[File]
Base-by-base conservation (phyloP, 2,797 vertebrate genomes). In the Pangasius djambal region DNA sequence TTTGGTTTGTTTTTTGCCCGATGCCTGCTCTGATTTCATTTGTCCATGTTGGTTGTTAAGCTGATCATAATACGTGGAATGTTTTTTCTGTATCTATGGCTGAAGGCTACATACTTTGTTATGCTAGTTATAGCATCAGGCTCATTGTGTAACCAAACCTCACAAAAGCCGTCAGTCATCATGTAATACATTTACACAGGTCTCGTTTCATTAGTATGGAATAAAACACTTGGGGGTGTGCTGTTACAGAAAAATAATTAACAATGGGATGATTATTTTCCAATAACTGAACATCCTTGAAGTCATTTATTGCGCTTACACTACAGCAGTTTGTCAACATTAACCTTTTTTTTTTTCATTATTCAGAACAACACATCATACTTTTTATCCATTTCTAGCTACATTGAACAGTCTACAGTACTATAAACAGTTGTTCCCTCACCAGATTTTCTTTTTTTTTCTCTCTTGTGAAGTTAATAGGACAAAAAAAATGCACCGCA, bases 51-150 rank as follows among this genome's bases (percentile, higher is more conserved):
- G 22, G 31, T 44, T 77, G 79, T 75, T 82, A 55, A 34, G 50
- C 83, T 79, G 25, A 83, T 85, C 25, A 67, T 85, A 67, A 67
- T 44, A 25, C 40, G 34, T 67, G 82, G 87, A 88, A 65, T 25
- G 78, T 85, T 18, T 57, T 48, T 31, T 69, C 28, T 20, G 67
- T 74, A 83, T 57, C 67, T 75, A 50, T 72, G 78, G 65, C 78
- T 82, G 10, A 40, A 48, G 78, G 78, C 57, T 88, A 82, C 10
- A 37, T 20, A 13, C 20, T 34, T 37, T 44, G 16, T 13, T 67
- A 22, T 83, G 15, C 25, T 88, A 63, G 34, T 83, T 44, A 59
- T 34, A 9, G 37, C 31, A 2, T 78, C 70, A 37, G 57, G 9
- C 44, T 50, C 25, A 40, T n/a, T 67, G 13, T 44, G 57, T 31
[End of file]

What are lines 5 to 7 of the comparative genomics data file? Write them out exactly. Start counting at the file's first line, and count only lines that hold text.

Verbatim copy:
- G 78, T 85, T 18, T 57, T 48, T 31, T 69, C 28, T 20, G 67
- T 74, A 83, T 57, C 67, T 75, A 50, T 72, G 78, G 65, C 78
- T 82, G 10, A 40, A 48, G 78, G 78, C 57, T 88, A 82, C 10